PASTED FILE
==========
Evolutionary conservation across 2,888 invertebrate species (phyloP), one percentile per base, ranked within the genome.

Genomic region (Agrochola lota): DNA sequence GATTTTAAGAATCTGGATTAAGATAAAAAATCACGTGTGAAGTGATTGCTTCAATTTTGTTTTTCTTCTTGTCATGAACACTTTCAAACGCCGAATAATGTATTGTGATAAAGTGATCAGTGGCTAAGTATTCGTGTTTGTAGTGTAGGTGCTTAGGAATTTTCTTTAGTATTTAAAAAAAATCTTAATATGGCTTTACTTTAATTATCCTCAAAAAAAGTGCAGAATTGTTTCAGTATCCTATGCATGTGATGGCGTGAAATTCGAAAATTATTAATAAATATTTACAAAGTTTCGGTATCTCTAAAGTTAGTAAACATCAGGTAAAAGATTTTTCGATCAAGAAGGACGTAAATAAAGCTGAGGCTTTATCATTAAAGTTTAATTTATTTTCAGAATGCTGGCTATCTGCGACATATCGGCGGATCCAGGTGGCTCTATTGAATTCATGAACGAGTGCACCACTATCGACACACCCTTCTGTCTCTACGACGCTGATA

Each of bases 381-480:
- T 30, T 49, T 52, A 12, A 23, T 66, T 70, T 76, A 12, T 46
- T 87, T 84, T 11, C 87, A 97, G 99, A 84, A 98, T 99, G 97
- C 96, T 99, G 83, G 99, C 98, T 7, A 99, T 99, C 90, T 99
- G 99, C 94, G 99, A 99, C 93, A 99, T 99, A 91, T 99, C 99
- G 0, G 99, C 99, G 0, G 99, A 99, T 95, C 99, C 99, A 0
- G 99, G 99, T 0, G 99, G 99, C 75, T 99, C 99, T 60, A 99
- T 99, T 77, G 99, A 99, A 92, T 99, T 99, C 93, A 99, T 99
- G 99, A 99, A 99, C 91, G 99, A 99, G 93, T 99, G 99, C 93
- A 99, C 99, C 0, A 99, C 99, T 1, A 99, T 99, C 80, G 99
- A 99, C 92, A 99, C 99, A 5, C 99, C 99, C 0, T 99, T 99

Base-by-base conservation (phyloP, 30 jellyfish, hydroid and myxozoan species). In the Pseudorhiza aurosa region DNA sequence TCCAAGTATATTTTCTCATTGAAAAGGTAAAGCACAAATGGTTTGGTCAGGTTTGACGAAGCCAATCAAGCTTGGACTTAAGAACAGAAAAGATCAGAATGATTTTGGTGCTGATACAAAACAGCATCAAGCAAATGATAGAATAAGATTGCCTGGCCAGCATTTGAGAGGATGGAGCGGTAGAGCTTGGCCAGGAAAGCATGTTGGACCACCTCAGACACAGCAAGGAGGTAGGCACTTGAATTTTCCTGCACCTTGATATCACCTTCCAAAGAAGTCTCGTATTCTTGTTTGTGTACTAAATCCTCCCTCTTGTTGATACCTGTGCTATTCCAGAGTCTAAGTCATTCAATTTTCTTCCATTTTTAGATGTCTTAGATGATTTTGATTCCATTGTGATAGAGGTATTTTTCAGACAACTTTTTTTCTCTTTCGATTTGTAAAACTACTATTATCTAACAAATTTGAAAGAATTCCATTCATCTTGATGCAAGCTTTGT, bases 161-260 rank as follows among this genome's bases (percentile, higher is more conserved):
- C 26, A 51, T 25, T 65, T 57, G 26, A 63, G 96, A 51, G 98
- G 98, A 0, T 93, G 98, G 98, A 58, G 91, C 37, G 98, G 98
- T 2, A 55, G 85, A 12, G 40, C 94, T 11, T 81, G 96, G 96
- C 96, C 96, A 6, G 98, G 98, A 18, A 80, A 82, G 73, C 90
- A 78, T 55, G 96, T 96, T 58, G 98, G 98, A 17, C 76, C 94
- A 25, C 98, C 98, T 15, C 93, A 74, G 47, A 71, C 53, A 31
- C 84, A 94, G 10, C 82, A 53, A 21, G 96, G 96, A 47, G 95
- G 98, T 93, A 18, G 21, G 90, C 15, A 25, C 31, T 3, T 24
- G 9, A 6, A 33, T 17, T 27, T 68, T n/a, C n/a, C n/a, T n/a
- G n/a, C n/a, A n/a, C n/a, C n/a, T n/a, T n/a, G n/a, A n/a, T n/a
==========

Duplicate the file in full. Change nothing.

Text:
Evolutionary conservation across 2,888 invertebrate species (phyloP), one percentile per base, ranked within the genome.

Genomic region (Agrochola lota): DNA sequence GATTTTAAGAATCTGGATTAAGATAAAAAATCACGTGTGAAGTGATTGCTTCAATTTTGTTTTTCTTCTTGTCATGAACACTTTCAAACGCCGAATAATGTATTGTGATAAAGTGATCAGTGGCTAAGTATTCGTGTTTGTAGTGTAGGTGCTTAGGAATTTTCTTTAGTATTTAAAAAAAATCTTAATATGGCTTTACTTTAATTATCCTCAAAAAAAGTGCAGAATTGTTTCAGTATCCTATGCATGTGATGGCGTGAAATTCGAAAATTATTAATAAATATTTACAAAGTTTCGGTATCTCTAAAGTTAGTAAACATCAGGTAAAAGATTTTTCGATCAAGAAGGACGTAAATAAAGCTGAGGCTTTATCATTAAAGTTTAATTTATTTTCAGAATGCTGGCTATCTGCGACATATCGGCGGATCCAGGTGGCTCTATTGAATTCATGAACGAGTGCACCACTATCGACACACCCTTCTGTCTCTACGACGCTGATA

Each of bases 381-480:
- T 30, T 49, T 52, A 12, A 23, T 66, T 70, T 76, A 12, T 46
- T 87, T 84, T 11, C 87, A 97, G 99, A 84, A 98, T 99, G 97
- C 96, T 99, G 83, G 99, C 98, T 7, A 99, T 99, C 90, T 99
- G 99, C 94, G 99, A 99, C 93, A 99, T 99, A 91, T 99, C 99
- G 0, G 99, C 99, G 0, G 99, A 99, T 95, C 99, C 99, A 0
- G 99, G 99, T 0, G 99, G 99, C 75, T 99, C 99, T 60, A 99
- T 99, T 77, G 99, A 99, A 92, T 99, T 99, C 93, A 99, T 99
- G 99, A 99, A 99, C 91, G 99, A 99, G 93, T 99, G 99, C 93
- A 99, C 99, C 0, A 99, C 99, T 1, A 99, T 99, C 80, G 99
- A 99, C 92, A 99, C 99, A 5, C 99, C 99, C 0, T 99, T 99

Base-by-base conservation (phyloP, 30 jellyfish, hydroid and myxozoan species). In the Pseudorhiza aurosa region DNA sequence TCCAAGTATATTTTCTCATTGAAAAGGTAAAGCACAAATGGTTTGGTCAGGTTTGACGAAGCCAATCAAGCTTGGACTTAAGAACAGAAAAGATCAGAATGATTTTGGTGCTGATACAAAACAGCATCAAGCAAATGATAGAATAAGATTGCCTGGCCAGCATTTGAGAGGATGGAGCGGTAGAGCTTGGCCAGGAAAGCATGTTGGACCACCTCAGACACAGCAAGGAGGTAGGCACTTGAATTTTCCTGCACCTTGATATCACCTTCCAAAGAAGTCTCGTATTCTTGTTTGTGTACTAAATCCTCCCTCTTGTTGATACCTGTGCTATTCCAGAGTCTAAGTCATTCAATTTTCTTCCATTTTTAGATGTCTTAGATGATTTTGATTCCATTGTGATAGAGGTATTTTTCAGACAACTTTTTTTCTCTTTCGATTTGTAAAACTACTATTATCTAACAAATTTGAAAGAATTCCATTCATCTTGATGCAAGCTTTGT, bases 161-260 rank as follows among this genome's bases (percentile, higher is more conserved):
- C 26, A 51, T 25, T 65, T 57, G 26, A 63, G 96, A 51, G 98
- G 98, A 0, T 93, G 98, G 98, A 58, G 91, C 37, G 98, G 98
- T 2, A 55, G 85, A 12, G 40, C 94, T 11, T 81, G 96, G 96
- C 96, C 96, A 6, G 98, G 98, A 18, A 80, A 82, G 73, C 90
- A 78, T 55, G 96, T 96, T 58, G 98, G 98, A 17, C 76, C 94
- A 25, C 98, C 98, T 15, C 93, A 74, G 47, A 71, C 53, A 31
- C 84, A 94, G 10, C 82, A 53, A 21, G 96, G 96, A 47, G 95
- G 98, T 93, A 18, G 21, G 90, C 15, A 25, C 31, T 3, T 24
- G 9, A 6, A 33, T 17, T 27, T 68, T n/a, C n/a, C n/a, T n/a
- G n/a, C n/a, A n/a, C n/a, C n/a, T n/a, T n/a, G n/a, A n/a, T n/a